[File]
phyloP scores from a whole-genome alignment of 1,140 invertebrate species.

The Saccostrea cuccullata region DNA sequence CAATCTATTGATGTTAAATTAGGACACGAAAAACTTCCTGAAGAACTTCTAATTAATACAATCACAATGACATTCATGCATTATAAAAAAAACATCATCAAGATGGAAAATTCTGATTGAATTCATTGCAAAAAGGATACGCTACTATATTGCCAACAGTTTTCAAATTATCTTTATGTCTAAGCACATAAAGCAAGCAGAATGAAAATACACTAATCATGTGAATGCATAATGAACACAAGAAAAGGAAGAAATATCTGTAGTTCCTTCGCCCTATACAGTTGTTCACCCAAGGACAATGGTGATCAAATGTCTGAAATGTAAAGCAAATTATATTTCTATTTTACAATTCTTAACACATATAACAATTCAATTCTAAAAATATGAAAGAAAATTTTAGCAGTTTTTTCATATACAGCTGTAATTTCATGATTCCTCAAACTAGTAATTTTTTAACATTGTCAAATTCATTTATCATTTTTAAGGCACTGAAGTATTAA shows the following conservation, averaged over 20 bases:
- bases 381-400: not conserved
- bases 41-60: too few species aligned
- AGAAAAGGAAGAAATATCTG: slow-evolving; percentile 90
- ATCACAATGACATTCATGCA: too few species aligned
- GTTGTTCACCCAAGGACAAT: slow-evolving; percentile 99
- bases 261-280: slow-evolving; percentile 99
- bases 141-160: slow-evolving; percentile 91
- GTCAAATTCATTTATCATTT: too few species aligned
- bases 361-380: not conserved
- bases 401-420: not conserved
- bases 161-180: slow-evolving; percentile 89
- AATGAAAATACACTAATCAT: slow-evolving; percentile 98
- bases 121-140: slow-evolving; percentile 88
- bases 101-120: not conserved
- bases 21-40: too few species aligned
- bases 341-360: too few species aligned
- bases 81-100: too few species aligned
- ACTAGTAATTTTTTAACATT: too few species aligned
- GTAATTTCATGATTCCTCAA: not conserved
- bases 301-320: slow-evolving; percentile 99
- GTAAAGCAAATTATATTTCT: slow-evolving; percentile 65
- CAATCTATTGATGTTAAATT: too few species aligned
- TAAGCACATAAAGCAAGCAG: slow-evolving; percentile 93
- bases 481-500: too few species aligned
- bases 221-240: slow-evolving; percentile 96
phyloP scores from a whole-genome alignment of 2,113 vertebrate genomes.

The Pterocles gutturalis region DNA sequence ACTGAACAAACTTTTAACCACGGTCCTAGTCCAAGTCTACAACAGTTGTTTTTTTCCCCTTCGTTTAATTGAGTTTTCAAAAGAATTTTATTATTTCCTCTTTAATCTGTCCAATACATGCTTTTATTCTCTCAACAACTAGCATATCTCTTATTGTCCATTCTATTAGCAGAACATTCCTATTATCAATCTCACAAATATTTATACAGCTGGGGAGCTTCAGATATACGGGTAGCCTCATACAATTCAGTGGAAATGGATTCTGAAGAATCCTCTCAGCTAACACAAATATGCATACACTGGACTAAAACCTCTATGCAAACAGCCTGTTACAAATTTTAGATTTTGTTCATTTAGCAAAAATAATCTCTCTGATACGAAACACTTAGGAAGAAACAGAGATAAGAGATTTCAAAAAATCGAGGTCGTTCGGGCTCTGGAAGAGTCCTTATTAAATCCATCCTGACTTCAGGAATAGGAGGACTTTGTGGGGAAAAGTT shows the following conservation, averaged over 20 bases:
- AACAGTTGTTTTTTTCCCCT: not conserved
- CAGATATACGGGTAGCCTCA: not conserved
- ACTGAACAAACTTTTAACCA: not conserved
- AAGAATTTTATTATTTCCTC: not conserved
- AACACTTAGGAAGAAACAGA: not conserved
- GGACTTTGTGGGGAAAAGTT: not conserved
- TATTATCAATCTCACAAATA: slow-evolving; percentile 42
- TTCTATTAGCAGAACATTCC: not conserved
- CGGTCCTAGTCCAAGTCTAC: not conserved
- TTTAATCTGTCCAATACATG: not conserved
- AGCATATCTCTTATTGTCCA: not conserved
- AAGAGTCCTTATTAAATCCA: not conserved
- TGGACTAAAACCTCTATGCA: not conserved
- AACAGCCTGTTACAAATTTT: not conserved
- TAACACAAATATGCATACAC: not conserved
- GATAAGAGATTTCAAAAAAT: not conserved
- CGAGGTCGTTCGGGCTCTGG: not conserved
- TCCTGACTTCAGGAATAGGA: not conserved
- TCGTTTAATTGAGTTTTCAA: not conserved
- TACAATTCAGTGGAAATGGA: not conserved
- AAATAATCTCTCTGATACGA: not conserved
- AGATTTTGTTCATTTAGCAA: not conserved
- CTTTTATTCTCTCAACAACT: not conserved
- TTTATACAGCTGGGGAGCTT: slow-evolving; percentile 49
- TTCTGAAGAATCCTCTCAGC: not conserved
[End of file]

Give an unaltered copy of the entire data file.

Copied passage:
phyloP scores from a whole-genome alignment of 1,140 invertebrate species.

The Saccostrea cuccullata region DNA sequence CAATCTATTGATGTTAAATTAGGACACGAAAAACTTCCTGAAGAACTTCTAATTAATACAATCACAATGACATTCATGCATTATAAAAAAAACATCATCAAGATGGAAAATTCTGATTGAATTCATTGCAAAAAGGATACGCTACTATATTGCCAACAGTTTTCAAATTATCTTTATGTCTAAGCACATAAAGCAAGCAGAATGAAAATACACTAATCATGTGAATGCATAATGAACACAAGAAAAGGAAGAAATATCTGTAGTTCCTTCGCCCTATACAGTTGTTCACCCAAGGACAATGGTGATCAAATGTCTGAAATGTAAAGCAAATTATATTTCTATTTTACAATTCTTAACACATATAACAATTCAATTCTAAAAATATGAAAGAAAATTTTAGCAGTTTTTTCATATACAGCTGTAATTTCATGATTCCTCAAACTAGTAATTTTTTAACATTGTCAAATTCATTTATCATTTTTAAGGCACTGAAGTATTAA shows the following conservation, averaged over 20 bases:
- bases 381-400: not conserved
- bases 41-60: too few species aligned
- AGAAAAGGAAGAAATATCTG: slow-evolving; percentile 90
- ATCACAATGACATTCATGCA: too few species aligned
- GTTGTTCACCCAAGGACAAT: slow-evolving; percentile 99
- bases 261-280: slow-evolving; percentile 99
- bases 141-160: slow-evolving; percentile 91
- GTCAAATTCATTTATCATTT: too few species aligned
- bases 361-380: not conserved
- bases 401-420: not conserved
- bases 161-180: slow-evolving; percentile 89
- AATGAAAATACACTAATCAT: slow-evolving; percentile 98
- bases 121-140: slow-evolving; percentile 88
- bases 101-120: not conserved
- bases 21-40: too few species aligned
- bases 341-360: too few species aligned
- bases 81-100: too few species aligned
- ACTAGTAATTTTTTAACATT: too few species aligned
- GTAATTTCATGATTCCTCAA: not conserved
- bases 301-320: slow-evolving; percentile 99
- GTAAAGCAAATTATATTTCT: slow-evolving; percentile 65
- CAATCTATTGATGTTAAATT: too few species aligned
- TAAGCACATAAAGCAAGCAG: slow-evolving; percentile 93
- bases 481-500: too few species aligned
- bases 221-240: slow-evolving; percentile 96
phyloP scores from a whole-genome alignment of 2,113 vertebrate genomes.

The Pterocles gutturalis region DNA sequence ACTGAACAAACTTTTAACCACGGTCCTAGTCCAAGTCTACAACAGTTGTTTTTTTCCCCTTCGTTTAATTGAGTTTTCAAAAGAATTTTATTATTTCCTCTTTAATCTGTCCAATACATGCTTTTATTCTCTCAACAACTAGCATATCTCTTATTGTCCATTCTATTAGCAGAACATTCCTATTATCAATCTCACAAATATTTATACAGCTGGGGAGCTTCAGATATACGGGTAGCCTCATACAATTCAGTGGAAATGGATTCTGAAGAATCCTCTCAGCTAACACAAATATGCATACACTGGACTAAAACCTCTATGCAAACAGCCTGTTACAAATTTTAGATTTTGTTCATTTAGCAAAAATAATCTCTCTGATACGAAACACTTAGGAAGAAACAGAGATAAGAGATTTCAAAAAATCGAGGTCGTTCGGGCTCTGGAAGAGTCCTTATTAAATCCATCCTGACTTCAGGAATAGGAGGACTTTGTGGGGAAAAGTT shows the following conservation, averaged over 20 bases:
- AACAGTTGTTTTTTTCCCCT: not conserved
- CAGATATACGGGTAGCCTCA: not conserved
- ACTGAACAAACTTTTAACCA: not conserved
- AAGAATTTTATTATTTCCTC: not conserved
- AACACTTAGGAAGAAACAGA: not conserved
- GGACTTTGTGGGGAAAAGTT: not conserved
- TATTATCAATCTCACAAATA: slow-evolving; percentile 42
- TTCTATTAGCAGAACATTCC: not conserved
- CGGTCCTAGTCCAAGTCTAC: not conserved
- TTTAATCTGTCCAATACATG: not conserved
- AGCATATCTCTTATTGTCCA: not conserved
- AAGAGTCCTTATTAAATCCA: not conserved
- TGGACTAAAACCTCTATGCA: not conserved
- AACAGCCTGTTACAAATTTT: not conserved
- TAACACAAATATGCATACAC: not conserved
- GATAAGAGATTTCAAAAAAT: not conserved
- CGAGGTCGTTCGGGCTCTGG: not conserved
- TCCTGACTTCAGGAATAGGA: not conserved
- TCGTTTAATTGAGTTTTCAA: not conserved
- TACAATTCAGTGGAAATGGA: not conserved
- AAATAATCTCTCTGATACGA: not conserved
- AGATTTTGTTCATTTAGCAA: not conserved
- CTTTTATTCTCTCAACAACT: not conserved
- TTTATACAGCTGGGGAGCTT: slow-evolving; percentile 49
- TTCTGAAGAATCCTCTCAGC: not conserved